So, in a post I put up back in January, Not All Google-Eyed Over China, I wrote about Google's moral struggle over doing business with China, and noted that while Google could have been more careful about who it was getting in bed within the first place, better late than never. And recently, Google actually took the big step of putting an end to its censorship of the special search engine it supplied for China. As summed up in pithy fashion by Computerworld:
Google defied China's government on Monday and fulfilled its pledge to stop censoring search results from its Chinese search engine. Users who visited Google.cn were directed to Google's Hong Kong search engine, which delivers information on topics that the Chinese government deems politically controversial and bans search engines from displaying. The row began in January when Google claimed Chinese hackers attacked its servers and it threatened to exit the country or offer unrestricted Web searches. The Chinese government criticized Google's decision but has yet to block access to Google.cn.
And in the same roundup, it's noted that Google is not the only internet concern facing off against China's authoritarian government:
Google isn't the only U.S. company taking on China's Internet policies. Domain name registrar GoDaddy.com will stop registering .cn domains in China after the country's government demanded information on previously registered domain names. The Chinese government wanted GoDaddy to provide it with photo identification, business identification and a signed registration for owners of all .cn domains that the company has registered during its six years in China. Concerns about the safety of the individuals registering the domains and the threat this posed to an open Internet prompted GoDaddy's decision, a company executive said. The Chinese government claimed that the domains would not work if the domain registrar failed to fulfill its information request.
So, Go Go GoDaddy!
And, given a choice between Google and China, I'll go with Google, that's a no-brainer. But does that make Google the good guy, or the lesser of two evils? The question was underscored, for me, after seeing an Australian video about Google brought to my attention by my old MA student, Sarah Morgan, who came to talk to my Social Media class on Wednesday. The video is called The Beast File: Google ('HUNGRY BEAST', ABC TV), with ABC here standing for Australian Broadcasting Company, and the description reading
Meet Google. The noun that became a verb. The world's favourite search engine, and the company whose motto is "Don't be evil..."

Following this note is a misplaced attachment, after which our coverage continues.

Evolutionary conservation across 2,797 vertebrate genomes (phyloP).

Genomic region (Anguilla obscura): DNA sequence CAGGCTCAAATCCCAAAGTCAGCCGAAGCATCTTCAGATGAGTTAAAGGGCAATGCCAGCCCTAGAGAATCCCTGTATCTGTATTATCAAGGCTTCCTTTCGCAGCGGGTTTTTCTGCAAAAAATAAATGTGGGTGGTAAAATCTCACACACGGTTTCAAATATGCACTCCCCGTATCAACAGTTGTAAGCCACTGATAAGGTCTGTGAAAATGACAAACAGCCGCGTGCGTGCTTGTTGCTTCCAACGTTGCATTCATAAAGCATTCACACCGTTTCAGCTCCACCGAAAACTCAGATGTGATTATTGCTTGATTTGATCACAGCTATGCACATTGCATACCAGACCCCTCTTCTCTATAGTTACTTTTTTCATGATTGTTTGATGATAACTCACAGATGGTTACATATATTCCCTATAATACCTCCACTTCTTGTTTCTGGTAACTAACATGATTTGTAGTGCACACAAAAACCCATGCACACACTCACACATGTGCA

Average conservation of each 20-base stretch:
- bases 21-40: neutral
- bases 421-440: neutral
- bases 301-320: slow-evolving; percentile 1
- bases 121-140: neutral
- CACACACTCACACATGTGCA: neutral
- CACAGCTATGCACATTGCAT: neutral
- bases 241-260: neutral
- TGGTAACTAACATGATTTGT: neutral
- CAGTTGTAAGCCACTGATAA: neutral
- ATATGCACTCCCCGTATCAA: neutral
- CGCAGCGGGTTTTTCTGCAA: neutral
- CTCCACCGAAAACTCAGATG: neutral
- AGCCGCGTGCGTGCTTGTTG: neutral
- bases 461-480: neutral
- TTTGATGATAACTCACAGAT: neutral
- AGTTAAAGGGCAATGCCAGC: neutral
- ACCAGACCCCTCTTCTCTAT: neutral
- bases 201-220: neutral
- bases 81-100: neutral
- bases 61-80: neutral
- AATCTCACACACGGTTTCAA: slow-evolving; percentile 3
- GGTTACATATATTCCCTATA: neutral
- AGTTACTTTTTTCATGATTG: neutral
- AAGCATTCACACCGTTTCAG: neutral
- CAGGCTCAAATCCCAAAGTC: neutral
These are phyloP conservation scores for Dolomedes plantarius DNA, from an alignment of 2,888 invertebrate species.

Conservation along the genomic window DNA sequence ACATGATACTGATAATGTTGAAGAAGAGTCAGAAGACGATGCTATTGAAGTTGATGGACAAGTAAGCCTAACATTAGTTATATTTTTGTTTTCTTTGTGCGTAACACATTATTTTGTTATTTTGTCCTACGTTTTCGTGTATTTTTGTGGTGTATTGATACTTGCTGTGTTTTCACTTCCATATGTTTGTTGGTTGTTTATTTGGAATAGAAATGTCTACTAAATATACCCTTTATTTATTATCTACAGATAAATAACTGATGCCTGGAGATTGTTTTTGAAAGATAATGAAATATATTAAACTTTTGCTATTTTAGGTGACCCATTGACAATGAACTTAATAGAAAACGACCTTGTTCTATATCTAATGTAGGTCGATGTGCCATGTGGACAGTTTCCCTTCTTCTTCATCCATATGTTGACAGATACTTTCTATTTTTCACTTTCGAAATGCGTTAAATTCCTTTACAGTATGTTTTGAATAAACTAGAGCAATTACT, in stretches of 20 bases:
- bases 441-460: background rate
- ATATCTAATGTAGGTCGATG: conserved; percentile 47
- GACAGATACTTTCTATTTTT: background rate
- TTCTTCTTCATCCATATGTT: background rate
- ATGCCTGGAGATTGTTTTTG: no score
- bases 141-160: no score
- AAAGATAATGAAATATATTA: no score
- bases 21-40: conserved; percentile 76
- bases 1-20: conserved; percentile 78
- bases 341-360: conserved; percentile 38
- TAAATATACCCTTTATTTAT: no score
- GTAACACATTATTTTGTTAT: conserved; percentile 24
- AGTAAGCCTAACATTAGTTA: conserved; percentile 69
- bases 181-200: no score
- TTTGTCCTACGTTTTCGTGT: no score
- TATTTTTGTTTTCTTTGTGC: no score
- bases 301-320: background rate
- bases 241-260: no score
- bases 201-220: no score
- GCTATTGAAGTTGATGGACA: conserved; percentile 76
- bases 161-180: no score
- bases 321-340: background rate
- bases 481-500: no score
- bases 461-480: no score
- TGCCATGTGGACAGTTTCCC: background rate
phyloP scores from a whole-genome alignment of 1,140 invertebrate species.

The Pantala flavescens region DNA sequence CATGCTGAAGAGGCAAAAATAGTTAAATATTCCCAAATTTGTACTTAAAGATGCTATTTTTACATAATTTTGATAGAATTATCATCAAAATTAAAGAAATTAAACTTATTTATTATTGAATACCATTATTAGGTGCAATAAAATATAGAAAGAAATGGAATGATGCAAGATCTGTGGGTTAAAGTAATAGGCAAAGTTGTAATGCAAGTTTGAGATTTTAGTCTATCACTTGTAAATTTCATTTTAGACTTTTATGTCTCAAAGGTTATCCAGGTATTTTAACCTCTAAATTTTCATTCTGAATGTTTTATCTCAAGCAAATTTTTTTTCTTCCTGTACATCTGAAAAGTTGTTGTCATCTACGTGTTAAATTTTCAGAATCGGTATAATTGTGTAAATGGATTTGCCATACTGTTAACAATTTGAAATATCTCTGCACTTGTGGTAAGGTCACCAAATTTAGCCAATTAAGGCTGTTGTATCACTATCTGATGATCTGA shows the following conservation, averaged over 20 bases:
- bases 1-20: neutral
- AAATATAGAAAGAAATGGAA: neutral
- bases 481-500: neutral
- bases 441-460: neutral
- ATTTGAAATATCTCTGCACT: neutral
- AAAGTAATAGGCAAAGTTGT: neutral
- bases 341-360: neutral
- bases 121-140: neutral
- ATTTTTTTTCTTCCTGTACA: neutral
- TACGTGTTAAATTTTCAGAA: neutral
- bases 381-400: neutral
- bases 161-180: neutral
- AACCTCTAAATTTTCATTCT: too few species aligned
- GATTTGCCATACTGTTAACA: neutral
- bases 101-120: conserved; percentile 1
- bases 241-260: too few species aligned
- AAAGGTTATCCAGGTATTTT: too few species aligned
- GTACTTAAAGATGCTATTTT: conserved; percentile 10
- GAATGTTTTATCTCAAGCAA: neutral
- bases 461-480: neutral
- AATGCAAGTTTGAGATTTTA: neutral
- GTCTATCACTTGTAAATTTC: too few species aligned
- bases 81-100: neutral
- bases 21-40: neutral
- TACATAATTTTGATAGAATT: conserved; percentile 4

Graphics by Patrick Clair, written by Elmo Keep.
Full list of sources available here: http://hungrybeast.abc.net.au/stories...
'Hungry Beast' airs in Australia on the ABC, 9PM Wednesdays. More stories: abc.net.au/hungrybeast
Anyway, take a look, I think this is really well done, and the ending is just great fun:
And I know what you want to say, you want to say, Lance, hey mate, any Hungry Beast videos about China? And the answer is, you betcha, it's called Great Firewall Of China (HUNGRY BEAST), and here it is:
So, even here, we have that same ambivalence about Google. And I can't help but think about Googlezon, that future "history" video that was so popular online a few years ago. You remember,, right? But if you forgot, or missed it, you can view the original and a slightly updated (but still a bit dated) version, Epic 2014 and Epic 2015 by clicking here. And if you've never seen the video, it's worth a screening, as an important bit of cyberculture, and a not unreasonable bit of extrapolation. But as always, I'll make it easy on you, you know that's what I do, and provide you with the updated version, from 2007, courtesy of YouTube:
And here too, while coming across as a dystopian future along the lines of Orwell and Huxley, things are not all that clear cut. As the description itself puts it: "It is the best of times, it is the worst of times." I suppose they had a dickens of a time coming up with that one. And maybe it would be apropos to provide more of the opening to A Tale of Two Cities?
It was the best of times, it was the worst of times, it was the age of wisdom, it was the age of foolishness, it was the epoch of belief, it was the epoch of incredulity, it was the season of Light, it was the season of Darkness, it was the spring of hope, it was the winter of despair, we had everything before us, we had nothing before us, we were all going direct to Heaven, we were all going direct the other way--in short, the period was so far like the present period, that some of its noisiest authorities insisted on its being received, for good or for evil, in the superlative degree of comparison only.
Yeah, that's the present period all right! And as for Google getting out of China, well, I think the folks at Google might well declare: "It is a far, far better thing that I do, than I have ever done; it is a far, far better rest that I go to than I have ever known.'"